The only person seemingly able to keep a straight, albeit scarred, face was Forsberg. He thought Guerin's slash in the frantic closing seconds of the first game was "kind of dirty," but he had difficulty publicly working himself up into a lather over what, in the technical language of playoff hockey, was a boo-boo. Colorado captain Joe Sakic did say, however, that Forsberg was bitter, less about the slash than about the Avalanche's 3-2 loss. The next day Forsberg told teammates he was going to have a big game, a surprise not because he is incapable of one but because Forsberg usually lets his play speak for itself. He doesn't get mad. He gets even.

Colorado got more than even, taking a 2-1 series lead with a nervous 5-4 overtime victory on Sunday in Edmonton. As whispers about internal troubles swirled around hockey's most gifted team, Forsberg grabbed the series by the throat and squeezed. He was in on eight of the Avalanche's 12 goals through three games, scoring four of them. Everything Forsberg did was monumental, either in its beauty (he dominated Game 2 with two goals and three assists in Colorado's 5-2 win) or its stupidity (the slashing penalty he took in overtime of Game 3).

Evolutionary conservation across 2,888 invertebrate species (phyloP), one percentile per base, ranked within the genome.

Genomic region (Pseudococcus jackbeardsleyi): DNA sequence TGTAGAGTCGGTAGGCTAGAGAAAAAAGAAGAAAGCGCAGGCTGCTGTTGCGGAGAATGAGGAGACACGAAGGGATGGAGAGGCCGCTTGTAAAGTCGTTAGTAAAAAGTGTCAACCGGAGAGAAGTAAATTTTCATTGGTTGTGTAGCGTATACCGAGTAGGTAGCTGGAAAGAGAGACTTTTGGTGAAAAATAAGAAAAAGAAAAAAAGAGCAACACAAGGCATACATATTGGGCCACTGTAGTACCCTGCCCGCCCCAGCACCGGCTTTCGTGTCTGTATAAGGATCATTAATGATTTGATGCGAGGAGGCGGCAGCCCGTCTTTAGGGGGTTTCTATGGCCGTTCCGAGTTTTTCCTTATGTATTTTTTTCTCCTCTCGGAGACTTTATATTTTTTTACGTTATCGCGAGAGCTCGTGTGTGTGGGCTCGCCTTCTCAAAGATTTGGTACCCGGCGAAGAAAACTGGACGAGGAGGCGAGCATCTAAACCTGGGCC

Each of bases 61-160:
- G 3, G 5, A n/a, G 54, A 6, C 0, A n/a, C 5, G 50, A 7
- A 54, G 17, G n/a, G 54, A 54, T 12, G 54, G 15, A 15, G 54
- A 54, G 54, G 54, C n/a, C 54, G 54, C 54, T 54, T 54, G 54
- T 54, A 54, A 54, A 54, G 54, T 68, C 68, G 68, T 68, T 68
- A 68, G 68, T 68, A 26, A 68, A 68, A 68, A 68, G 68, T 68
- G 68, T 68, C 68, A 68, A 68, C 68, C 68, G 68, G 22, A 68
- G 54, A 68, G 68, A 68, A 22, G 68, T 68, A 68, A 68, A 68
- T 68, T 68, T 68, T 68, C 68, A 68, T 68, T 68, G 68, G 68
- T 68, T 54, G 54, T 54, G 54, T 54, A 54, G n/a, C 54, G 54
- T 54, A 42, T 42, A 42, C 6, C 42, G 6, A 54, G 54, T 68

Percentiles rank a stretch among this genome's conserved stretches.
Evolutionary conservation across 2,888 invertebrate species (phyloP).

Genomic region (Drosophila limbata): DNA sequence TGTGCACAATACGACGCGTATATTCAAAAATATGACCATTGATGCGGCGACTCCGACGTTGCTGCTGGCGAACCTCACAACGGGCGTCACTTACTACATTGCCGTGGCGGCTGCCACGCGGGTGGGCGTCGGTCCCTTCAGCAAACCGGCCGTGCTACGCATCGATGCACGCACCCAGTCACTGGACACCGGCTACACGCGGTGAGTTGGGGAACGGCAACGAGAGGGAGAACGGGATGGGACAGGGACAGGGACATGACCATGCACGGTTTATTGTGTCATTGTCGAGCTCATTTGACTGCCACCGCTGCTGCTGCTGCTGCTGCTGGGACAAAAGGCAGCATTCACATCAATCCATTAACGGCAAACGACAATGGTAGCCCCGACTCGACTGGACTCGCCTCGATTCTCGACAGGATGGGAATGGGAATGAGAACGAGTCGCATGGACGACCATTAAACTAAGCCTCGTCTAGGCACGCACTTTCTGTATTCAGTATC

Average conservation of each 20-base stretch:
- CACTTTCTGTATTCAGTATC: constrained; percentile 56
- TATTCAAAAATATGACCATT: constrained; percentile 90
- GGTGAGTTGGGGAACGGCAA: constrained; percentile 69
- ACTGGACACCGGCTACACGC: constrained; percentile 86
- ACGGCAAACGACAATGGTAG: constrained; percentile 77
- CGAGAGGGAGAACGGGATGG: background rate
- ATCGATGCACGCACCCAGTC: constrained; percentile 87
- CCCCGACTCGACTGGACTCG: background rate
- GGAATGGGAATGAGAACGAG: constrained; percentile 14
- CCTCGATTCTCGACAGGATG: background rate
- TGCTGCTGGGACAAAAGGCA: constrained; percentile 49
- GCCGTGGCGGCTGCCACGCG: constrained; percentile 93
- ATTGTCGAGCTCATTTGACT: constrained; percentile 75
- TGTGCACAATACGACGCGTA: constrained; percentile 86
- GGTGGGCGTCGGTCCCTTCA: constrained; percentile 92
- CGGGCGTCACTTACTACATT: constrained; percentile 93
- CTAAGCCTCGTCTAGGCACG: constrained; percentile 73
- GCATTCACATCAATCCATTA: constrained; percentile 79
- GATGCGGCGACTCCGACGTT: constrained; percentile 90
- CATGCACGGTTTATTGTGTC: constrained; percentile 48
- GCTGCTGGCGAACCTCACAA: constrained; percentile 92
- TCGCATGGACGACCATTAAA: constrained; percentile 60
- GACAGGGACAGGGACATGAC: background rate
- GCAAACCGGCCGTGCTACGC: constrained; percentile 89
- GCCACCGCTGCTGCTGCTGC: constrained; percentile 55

Like Frankenstein's monster—another amalgamation with scars—Forsberg is a piece of work. Oilers assistant coach Bob McCammon says that Forsberg has the meanness of Mark Messier, the dirtiness of Ken Linseman, the smarts of Wayne Gretzky and the strength of Bryan Trottier. Avalanche coach Marc Crawford says that Forsberg's competitiveness sets him apart from "ordinary superstars." As Forsberg lay on a table in the Colorado trainer's room after Game 1, a mask covering all of his face but the gash, his coach was at a press conference complaining that Edmonton had gotten away with murder against Forsberg. Considering that Forsberg had scored both goals, Oilers captain Kelly Buchberger later said, "Maybe we didn't play him tough enough."